On a rewatch, a lot of the issues in my initial viewing stood out to me far less. Perhaps it’s because my expectations were shifted from “what will this experience be” to “I know what this is,” allowing myself to be more open as I knew where the beats and turns would land. Frankly, the film not only holds up but gets better. The levels of ideas become more visible once the “shock” of the narrative, the newness, and the need to compare it against other Batman films are gone. What remains is a fascinating exploration of trauma and the unhealthy ways in which it can gnarl us until there’s little left remaining. It also, very pointedly, shows that there can be many truths, each correct in their own way, each very wrong in their own way, but they all are true, even if not fact. What we do with our truth is what matters. Will we allow it to consume us until there’s nothing left or will we look to the future? Legacy is a giant aspect of The Batman. Traditionally, it’s a seed you plant that you may not live to see grow. In the case of Reeves and Craig’s script, legacy can also be something you take charge of, with them asking the characters if they want to create a legacy of help or one of hurt? Both are options. Both are explored through a variety of characters with each one giving explanations, posing a very powerful question to the audience: which one would you choose? The answer may just surprise you.

The Batman 4K UHD, Blu-ray, and digital Special Features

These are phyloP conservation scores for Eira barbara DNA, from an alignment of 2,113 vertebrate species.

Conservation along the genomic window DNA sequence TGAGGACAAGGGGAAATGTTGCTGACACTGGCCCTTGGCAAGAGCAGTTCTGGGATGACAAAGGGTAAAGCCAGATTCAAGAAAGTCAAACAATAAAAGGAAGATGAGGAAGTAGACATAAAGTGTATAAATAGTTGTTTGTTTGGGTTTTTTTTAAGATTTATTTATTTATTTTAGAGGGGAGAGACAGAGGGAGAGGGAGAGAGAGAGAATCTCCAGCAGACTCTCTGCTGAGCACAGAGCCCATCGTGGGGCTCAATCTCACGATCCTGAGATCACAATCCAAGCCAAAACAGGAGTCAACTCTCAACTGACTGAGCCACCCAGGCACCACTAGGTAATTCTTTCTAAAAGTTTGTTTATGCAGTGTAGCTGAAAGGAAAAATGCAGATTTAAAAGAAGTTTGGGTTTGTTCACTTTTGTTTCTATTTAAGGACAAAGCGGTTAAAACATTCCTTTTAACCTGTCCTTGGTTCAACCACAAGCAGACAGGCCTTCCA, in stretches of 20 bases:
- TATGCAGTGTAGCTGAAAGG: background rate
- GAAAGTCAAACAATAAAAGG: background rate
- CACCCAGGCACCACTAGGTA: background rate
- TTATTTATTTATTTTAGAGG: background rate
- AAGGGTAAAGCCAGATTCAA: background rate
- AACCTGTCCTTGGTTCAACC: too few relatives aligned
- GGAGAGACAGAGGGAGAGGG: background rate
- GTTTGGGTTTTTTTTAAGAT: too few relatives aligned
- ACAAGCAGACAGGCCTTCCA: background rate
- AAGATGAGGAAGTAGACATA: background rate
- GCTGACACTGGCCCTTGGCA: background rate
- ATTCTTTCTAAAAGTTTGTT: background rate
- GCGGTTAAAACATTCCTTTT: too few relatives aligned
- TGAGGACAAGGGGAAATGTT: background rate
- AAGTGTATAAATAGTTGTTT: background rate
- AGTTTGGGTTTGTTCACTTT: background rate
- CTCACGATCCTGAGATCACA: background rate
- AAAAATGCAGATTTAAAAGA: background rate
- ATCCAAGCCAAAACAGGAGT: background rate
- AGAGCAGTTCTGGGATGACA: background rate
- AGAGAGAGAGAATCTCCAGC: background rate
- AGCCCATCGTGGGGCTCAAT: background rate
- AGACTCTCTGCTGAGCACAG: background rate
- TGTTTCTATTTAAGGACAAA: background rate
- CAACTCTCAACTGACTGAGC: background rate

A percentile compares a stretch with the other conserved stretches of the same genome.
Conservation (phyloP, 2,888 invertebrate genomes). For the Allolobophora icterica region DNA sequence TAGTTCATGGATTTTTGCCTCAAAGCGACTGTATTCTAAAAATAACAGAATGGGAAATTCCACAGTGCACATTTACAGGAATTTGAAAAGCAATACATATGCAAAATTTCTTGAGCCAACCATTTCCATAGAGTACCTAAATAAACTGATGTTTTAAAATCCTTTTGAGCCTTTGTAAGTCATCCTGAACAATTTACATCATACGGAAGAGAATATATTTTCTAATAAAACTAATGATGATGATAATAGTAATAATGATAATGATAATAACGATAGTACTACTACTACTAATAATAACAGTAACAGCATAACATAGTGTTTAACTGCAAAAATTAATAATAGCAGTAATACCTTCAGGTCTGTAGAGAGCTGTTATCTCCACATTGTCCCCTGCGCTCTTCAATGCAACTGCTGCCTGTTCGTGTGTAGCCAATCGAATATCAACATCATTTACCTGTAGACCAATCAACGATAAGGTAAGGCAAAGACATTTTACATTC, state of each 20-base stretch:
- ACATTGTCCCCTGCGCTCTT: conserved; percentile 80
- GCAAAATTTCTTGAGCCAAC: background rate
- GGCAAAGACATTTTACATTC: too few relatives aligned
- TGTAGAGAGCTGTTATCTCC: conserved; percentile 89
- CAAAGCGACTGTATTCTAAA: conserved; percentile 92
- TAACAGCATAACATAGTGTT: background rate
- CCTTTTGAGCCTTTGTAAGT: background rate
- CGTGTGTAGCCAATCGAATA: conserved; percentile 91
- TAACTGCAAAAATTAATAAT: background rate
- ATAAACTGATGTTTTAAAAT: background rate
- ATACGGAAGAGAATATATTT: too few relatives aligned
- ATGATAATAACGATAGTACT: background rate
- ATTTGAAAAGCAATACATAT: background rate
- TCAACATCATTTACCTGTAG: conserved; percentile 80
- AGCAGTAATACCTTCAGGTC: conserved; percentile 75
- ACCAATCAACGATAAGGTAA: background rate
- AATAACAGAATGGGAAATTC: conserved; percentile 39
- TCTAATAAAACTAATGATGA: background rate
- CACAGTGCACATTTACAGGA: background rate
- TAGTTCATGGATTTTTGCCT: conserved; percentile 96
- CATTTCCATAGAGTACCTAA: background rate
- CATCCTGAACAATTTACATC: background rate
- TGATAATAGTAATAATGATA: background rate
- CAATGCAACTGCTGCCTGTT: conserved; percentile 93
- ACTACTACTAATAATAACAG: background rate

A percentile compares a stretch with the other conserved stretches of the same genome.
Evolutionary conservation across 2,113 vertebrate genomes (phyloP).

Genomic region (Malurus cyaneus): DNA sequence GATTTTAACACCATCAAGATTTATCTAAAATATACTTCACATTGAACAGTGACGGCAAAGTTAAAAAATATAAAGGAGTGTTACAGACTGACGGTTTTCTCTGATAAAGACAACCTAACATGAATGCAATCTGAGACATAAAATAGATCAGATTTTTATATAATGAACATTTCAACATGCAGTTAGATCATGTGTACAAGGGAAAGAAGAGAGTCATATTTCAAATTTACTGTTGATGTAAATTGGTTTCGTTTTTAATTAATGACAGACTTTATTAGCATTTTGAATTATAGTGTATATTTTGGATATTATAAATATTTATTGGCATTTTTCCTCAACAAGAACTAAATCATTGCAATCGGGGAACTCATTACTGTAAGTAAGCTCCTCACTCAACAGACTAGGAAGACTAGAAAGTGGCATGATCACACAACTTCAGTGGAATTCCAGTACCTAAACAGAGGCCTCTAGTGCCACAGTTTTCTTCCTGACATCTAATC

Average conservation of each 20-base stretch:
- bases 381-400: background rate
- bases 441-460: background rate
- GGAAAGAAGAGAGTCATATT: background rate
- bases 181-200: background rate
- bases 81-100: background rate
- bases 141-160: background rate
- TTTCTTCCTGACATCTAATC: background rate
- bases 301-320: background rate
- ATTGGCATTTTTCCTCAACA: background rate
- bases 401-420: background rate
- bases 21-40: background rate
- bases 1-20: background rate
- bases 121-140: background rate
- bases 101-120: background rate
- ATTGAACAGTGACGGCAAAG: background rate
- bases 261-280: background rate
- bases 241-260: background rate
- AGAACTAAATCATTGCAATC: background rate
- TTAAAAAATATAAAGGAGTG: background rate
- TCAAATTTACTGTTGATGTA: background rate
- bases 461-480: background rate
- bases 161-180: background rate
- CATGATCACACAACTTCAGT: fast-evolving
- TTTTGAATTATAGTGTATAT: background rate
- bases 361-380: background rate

• Looking for Vengeance (4:58)
  • The Batman: Genesis (6:09)
  • Vengeance Meets Justice (8:05)
  • Becoming Catwoman (8:37)
  • The Batmobile (10:51)
  • Anatomy of the Car Chase (6:09)
  • Anatomy of the Wingsuit Jump (6:29)
  • Vengeance In The Making (53:40)
  • Unpacking the Icons (5:47)
  • A Transformation: The Penguin (7:59)
  • Two (2) Deleted Scenes with Director’s Commentary (7:47)
  • Feature-length commentary with director Matt Reeves (2:56:12)

The Batman DVD  Special Features

  • Unpacking the Icons (5:47)

Available on digital-to-own and streaming on HBO Max April 18th, 2022.
Available on 4K UHD, Blu-ray, and DVD May 24th, 2022.

For more information, head to the official The Batman website.

Categories: Films To Watch, Home Release, Recommendation

Tags: , , , , , , , , , , , , , , , , , , , , , , , , ,

Leave a Reply

This site uses Akismet to reduce spam. Learn how your comment data is processed.

%d bloggers like this: